What Is Human
papillomavirus (HPV) is a viral infection that is passed between people through
skin-to-skin contact. There are more than 100 varieties of HPV, but most
emphasis is given to the 40 varieties that affect the genitals, mouth, or
throat, that are passed through sexual contact.
the Centers for Disease Control and Prevention (CDC), HPV is the most common
sexually transmitted infection that affects both men and women. It’s so common
that most sexually active people will get some variety of it at some point,
even if they have few sexual partners.
What Causes Human
get HPV through direct sexual contact or oral sex. Since HPV is a skin-to-skin
infection, intercourse isn’t required to contract the infection. In rare cases,
an infected mother can infect her baby during delivery.
Signs and Symptoms
of Human Papillomavirus Infection
the CDC, most HPV infections go away on
their own without any sign or symptom. This means that infected people may have
unknowingly passed HPV to sexual partners.
minority of cases, the virus doesn’t go away and can cause serious health
problems. These include genital warts and warts in the throat (known as
recurrent respiratory papillomatosis, or RRP). HPV can also cause cervical
cancer and other cancers of the genitals, head, neck, and throat.
The types of
HPV that cause warts are different from the types that cause cancer. As such,
having genital warts caused by HPV does not mean that you will develop cancer.
caused by HPV often don’t show symptoms until the cancer is in later stages of
growth. Regular screenings can help diagnose HPV-related health problems
earlier. This can improve outlook and increase chances of survival.
Testing for Human
The Food and
Drug Administration (FDA) approved the first DNA test for HPV in 2014. Updated guidelines recommend that women have their
first Pap test (Pap smear) at age 21 and then start getting the HPV test at the
same time they get a Pap test, beginning at age 30. Regular Pap tests help to
identify abnormal cells in women. These can signal cervical cancer or other
HPV-related problems. Women ages 30 to 65 should then be screened every five
years with Pap and HPV co-testing. If you are under the age of 30, your doctor
or gynecologist may also request an HPV test if your Pap smear results are
If you are
found to have one of the 15 strains of HPV that can lead to cancer, your doctor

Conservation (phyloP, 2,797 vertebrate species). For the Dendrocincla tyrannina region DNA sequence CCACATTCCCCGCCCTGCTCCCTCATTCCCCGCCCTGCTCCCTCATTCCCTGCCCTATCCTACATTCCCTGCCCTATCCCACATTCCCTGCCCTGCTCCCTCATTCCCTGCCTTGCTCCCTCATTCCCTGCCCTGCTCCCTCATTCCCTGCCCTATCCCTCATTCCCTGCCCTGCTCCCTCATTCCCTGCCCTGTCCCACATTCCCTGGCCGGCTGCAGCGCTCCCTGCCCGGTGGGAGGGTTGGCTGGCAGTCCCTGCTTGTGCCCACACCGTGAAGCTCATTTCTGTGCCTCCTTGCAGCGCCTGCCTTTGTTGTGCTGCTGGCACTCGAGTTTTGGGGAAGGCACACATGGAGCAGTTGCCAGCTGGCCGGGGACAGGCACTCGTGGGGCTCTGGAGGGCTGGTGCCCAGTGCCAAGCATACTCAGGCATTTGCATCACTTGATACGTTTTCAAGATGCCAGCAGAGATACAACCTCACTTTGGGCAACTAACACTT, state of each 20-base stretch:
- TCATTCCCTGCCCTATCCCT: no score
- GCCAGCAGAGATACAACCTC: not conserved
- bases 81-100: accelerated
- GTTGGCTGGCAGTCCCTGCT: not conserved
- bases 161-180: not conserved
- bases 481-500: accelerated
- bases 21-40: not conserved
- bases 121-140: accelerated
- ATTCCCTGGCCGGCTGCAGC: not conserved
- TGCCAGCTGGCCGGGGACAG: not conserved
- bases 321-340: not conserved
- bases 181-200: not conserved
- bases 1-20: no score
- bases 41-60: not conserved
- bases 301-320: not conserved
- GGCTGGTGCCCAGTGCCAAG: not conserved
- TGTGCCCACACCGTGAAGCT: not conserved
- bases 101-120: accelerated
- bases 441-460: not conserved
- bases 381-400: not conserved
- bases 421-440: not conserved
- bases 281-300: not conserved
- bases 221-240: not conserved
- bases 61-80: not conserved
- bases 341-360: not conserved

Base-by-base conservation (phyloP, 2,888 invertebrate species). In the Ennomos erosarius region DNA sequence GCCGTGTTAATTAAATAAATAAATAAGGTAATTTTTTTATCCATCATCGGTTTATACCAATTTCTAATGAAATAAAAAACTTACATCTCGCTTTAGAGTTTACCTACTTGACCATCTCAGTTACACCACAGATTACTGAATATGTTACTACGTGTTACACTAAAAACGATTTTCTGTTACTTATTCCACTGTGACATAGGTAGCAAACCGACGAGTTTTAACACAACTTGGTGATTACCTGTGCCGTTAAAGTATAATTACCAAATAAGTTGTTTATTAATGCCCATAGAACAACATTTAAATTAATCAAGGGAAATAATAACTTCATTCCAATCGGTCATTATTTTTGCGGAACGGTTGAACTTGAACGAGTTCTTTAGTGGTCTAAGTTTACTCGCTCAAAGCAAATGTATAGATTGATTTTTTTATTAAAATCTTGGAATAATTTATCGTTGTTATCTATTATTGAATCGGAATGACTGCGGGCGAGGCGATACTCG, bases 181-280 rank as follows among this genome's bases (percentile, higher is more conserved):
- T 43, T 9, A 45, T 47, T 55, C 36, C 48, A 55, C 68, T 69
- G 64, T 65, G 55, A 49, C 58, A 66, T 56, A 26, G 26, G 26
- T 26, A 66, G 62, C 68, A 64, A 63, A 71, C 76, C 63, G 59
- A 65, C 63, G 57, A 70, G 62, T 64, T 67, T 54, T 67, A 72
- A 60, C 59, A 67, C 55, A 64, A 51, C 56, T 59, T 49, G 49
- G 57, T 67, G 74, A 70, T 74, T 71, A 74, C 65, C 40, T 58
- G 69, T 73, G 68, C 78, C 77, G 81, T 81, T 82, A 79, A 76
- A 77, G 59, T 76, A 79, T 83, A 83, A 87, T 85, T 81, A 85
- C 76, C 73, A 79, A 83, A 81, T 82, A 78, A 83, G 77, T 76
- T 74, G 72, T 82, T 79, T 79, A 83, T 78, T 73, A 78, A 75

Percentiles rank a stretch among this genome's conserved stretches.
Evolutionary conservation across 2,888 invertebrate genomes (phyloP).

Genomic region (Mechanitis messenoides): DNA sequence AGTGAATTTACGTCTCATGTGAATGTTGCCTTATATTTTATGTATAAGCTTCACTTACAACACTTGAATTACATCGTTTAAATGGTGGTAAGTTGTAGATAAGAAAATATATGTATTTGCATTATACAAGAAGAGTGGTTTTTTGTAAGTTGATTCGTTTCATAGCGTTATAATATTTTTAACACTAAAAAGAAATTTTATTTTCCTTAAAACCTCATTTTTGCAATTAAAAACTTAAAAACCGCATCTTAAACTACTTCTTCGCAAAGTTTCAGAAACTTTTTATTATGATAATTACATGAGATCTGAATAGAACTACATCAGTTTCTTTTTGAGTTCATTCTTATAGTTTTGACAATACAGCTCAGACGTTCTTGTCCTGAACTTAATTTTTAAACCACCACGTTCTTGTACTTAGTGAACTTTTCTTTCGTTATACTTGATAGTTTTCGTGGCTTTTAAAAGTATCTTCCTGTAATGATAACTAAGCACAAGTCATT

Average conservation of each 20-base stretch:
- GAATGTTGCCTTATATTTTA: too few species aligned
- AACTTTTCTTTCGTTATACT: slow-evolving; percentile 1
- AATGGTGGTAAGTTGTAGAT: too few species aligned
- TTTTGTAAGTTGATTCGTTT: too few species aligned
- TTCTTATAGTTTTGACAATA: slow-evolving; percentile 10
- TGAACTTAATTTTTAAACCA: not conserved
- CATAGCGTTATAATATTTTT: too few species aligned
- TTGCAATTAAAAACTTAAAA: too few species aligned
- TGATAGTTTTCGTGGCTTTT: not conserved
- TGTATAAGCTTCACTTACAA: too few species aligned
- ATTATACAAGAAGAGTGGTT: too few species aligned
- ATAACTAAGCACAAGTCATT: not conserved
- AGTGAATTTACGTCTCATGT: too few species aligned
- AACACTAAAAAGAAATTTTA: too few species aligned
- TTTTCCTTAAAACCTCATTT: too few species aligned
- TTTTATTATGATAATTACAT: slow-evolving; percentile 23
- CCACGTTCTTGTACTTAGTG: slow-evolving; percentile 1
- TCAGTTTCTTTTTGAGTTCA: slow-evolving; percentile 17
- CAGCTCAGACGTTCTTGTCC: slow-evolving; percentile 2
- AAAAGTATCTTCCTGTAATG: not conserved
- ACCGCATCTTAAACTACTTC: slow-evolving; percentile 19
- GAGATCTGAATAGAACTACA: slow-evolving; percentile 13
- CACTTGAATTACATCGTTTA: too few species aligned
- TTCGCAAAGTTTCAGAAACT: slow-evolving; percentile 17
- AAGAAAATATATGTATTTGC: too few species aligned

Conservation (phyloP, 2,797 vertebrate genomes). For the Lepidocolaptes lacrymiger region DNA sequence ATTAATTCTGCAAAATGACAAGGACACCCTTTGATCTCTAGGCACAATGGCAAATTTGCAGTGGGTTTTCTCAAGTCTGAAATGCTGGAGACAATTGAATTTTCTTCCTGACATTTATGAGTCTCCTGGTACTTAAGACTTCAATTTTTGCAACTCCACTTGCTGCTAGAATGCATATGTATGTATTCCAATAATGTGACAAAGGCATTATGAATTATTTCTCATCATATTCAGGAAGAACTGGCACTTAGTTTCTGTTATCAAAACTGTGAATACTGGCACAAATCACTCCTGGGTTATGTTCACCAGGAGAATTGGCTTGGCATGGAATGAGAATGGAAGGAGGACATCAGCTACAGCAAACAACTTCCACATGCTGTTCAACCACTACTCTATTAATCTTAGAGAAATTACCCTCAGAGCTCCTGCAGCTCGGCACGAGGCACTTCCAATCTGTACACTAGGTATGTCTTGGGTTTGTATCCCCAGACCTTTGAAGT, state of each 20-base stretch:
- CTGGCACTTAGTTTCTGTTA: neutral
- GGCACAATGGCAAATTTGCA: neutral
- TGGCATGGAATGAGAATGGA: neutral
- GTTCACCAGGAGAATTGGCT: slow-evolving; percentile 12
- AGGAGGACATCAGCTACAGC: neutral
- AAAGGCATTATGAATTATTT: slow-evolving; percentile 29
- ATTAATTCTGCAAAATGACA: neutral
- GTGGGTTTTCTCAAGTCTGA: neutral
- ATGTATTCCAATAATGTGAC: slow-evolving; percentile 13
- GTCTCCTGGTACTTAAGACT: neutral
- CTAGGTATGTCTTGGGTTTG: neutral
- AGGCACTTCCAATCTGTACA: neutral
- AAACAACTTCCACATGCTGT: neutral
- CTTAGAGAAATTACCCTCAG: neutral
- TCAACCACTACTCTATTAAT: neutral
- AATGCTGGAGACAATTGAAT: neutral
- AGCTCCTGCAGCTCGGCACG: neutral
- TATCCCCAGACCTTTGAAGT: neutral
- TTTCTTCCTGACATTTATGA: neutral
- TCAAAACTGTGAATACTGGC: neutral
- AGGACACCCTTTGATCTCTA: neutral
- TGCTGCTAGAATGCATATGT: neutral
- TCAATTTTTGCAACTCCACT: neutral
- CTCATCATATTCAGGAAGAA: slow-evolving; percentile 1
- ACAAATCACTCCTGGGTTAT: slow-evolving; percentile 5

may want to monitor you for cervical changes. You may need to get a Pap test
changes that lead to cancer often take 10 or more years to develop and HPV
infections often go away on their own in one or two years without causing
cancer. You may want to follow a course of watchful waiting instead of
undergoing treatment for the abnormal or precancerous cells resulting from an
infection. Your doctor may also want to do follow-up testing with colposcopy.
This procedure uses an instrument (colposcope) to examine the vagina and the
cervix more closely and look for abnormal areas.
important to note that the HPV test is only available for diagnosing HPV in
women. There is currently no FDA-approved test available for diagnosing HPV in
If you have
new warts or notice other changes after sexual activity, contact your doctor
for an assessment.
How Is Human
Papillomavirus Infection Treated?
cases of HPV go away on their own, there is no treatment for the infection
itself. Instead, your doctor will likely want to have you come in for repeat testing in six months or a year to see if the HPV
infection persists and if any cell changes have developed that need further
HPV-related health issues, like warts and cancer, treatment will be targeted to
the specific issue.
genital warts, contact your doctor. Note that getting rid of the physical warts
does not treat the virus itself.
Papillomavirus Infection Risk Factors
has had sexual intercourse is at risk for HPV infection. It’s impossible to
know who will develop health problems from HPV, but people with weakened immune
systems may be more at risk.
The easiest ways to prevent HPV are to use condoms and to limit sexual
partners. In addition, the CDC
recommends the HPV vaccine for boys and girls aged 11 or 12. Women and men can
get vaccinated until age 26. The vaccine is said to protect against the types
of HPV associated with cancer and also to prevent some types that cause warts.
To prevent health
problems associated with HPV, be sure to get regular health checkups,
screenings, and Pap smears.